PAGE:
Licensing criteria for home-based ECE services
The Education Act 1989 S309 defines home-based ECE services as the provision of education or care, for gain or reward, to fewer than 5 children under the age of 6 (in addition to any child enrolled at school who is the child of the person who provides education or care) in:
- their own homes
- the home of the person providing education or care
- any other home nominated by the parents of the children.
These services are licensed in accordance with the Education Act 1989 under the Education (Early Childhood Services) Regulations 2008, which prescribe minimum standards that each licensed service must meet. Licensing criteria are used to assess how the services meet the minimum standards required by the regulations.
The licensing criteria were last updated in November 2016.
A copy of the licensing criteria can be downloaded from the right-hand column below.
For each criterion there is guidance to help services meet the required standards.
Licensing Criteria Cover
PF5 Infant toddler safe space
Premises and Facilities criterion 5
If infants, toddlers or children not walking attend, there are safe and comfortable (indoor and outdoor) spaces for them to lie, roll, creep, crawl, pull themselves up, learn to walk, and to be protected from more mobile children.
Related to clause 45(1)(a)(i&ii) of standard.
To ensure that the safety of infants and toddlers is upheld as well as ensuring a minimum level of quality education by ensuring that mixed-age environments are designed to consider their unique needs.
Any examples in the guidance are provided as a starting point to show how services can meet (or exceed) the requirement. Services may choose to use other approaches better suited to their needs as long as they comply with the criteria.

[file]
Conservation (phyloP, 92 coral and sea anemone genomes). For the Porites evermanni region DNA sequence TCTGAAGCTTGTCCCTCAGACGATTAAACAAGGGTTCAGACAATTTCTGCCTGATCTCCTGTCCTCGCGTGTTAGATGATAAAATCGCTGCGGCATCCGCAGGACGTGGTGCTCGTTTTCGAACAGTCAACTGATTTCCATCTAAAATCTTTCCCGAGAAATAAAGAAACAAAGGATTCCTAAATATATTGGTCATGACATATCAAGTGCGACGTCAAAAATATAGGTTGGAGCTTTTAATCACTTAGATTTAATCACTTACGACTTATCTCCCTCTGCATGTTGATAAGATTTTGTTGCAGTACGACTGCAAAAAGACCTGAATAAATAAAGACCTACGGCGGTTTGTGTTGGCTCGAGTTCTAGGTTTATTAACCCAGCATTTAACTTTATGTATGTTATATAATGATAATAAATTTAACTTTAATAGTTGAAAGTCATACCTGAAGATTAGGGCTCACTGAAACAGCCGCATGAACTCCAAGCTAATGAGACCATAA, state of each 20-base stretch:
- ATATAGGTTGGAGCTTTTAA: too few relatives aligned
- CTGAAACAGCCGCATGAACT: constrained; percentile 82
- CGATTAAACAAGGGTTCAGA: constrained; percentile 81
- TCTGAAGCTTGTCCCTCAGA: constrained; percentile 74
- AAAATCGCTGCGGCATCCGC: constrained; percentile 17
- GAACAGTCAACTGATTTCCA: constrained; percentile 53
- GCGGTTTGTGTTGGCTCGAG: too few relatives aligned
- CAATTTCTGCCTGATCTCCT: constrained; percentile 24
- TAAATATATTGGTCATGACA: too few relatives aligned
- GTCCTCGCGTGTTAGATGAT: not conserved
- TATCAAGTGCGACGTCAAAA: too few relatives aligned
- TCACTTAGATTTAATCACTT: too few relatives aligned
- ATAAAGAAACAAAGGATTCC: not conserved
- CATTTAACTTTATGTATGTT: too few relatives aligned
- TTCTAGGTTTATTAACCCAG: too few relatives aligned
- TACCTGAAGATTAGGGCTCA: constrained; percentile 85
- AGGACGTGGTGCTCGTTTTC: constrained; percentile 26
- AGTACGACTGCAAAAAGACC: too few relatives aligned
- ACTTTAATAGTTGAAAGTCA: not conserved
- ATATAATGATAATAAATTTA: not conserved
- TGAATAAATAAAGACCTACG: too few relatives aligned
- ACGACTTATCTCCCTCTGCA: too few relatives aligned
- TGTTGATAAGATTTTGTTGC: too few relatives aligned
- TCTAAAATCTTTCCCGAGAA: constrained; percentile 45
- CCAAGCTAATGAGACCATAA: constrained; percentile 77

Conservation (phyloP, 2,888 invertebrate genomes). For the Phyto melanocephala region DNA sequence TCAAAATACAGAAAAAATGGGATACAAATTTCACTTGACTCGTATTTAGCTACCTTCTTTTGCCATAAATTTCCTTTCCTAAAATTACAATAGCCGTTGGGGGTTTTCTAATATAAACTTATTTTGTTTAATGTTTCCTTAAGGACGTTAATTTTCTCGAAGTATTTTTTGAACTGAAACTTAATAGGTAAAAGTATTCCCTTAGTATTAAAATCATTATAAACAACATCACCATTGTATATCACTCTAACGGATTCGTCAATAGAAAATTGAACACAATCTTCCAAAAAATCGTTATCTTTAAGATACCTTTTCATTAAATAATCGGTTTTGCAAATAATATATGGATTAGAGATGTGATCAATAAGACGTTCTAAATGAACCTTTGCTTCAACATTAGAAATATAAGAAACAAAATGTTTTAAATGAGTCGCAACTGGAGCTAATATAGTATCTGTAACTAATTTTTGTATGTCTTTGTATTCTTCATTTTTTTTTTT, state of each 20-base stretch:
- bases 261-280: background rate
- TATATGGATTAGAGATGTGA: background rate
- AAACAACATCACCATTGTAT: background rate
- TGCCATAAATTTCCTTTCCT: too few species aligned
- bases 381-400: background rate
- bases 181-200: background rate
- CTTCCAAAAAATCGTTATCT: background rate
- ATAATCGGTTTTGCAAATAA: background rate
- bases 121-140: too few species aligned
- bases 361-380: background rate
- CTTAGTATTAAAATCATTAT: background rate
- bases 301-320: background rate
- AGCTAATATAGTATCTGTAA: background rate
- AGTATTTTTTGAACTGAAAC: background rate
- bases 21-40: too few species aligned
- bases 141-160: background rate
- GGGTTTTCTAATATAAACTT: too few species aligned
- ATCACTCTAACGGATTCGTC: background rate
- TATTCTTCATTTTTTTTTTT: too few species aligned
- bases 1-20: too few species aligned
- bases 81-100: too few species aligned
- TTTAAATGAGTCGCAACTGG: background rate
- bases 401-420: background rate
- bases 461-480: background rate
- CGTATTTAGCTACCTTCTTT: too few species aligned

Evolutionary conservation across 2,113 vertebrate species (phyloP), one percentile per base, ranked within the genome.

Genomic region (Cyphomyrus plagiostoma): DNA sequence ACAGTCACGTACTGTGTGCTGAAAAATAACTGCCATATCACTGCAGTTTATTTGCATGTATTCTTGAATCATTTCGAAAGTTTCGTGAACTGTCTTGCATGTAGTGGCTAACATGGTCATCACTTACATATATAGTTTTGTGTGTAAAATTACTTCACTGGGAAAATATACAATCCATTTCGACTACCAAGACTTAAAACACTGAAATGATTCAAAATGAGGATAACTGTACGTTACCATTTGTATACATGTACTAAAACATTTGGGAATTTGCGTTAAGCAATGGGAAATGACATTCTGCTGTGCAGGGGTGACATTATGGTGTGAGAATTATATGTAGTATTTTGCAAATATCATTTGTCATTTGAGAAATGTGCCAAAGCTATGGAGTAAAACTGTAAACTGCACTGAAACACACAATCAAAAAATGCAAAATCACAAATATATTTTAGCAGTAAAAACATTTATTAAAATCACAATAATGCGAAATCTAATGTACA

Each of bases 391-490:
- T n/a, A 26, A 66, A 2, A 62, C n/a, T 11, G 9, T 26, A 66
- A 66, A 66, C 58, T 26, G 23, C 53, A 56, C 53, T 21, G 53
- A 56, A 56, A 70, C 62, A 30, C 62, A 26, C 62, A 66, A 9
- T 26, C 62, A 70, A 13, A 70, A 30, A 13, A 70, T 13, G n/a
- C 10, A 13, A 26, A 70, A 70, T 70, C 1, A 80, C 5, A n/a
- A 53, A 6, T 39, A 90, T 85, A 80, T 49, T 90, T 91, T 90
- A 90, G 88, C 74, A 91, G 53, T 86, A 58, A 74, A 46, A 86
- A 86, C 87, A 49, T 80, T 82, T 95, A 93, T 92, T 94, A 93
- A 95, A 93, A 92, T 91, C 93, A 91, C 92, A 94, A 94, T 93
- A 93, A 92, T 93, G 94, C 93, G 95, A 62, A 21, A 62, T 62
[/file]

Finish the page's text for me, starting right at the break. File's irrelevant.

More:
In the home setting where it is likely that children of varying levels of ability and mobility will be together in the same activity space, it is important that infants and toddlers can safely play and explore, both indoors and outdoors.
If providing out-of-school care, the educator needs to be aware of the space that older school children will be using, as well as any spaces that may be shared with ECE children.
In thinking about how to use the home’s existing design and space, consider how the following features can be incorporated:
- Allowing young children the freedom to explore and play.
- Providing older children with the opportunity to concentrate and work on a project for a sustained period of time without fear of it being demolished by a young ‘helper’.
- Lessening the likelihood of a prone or crawling infant, or a toddler just beginning to find their feet, being accidentally injured by an older child who is fully engaged in their own play and is not aware of their presence.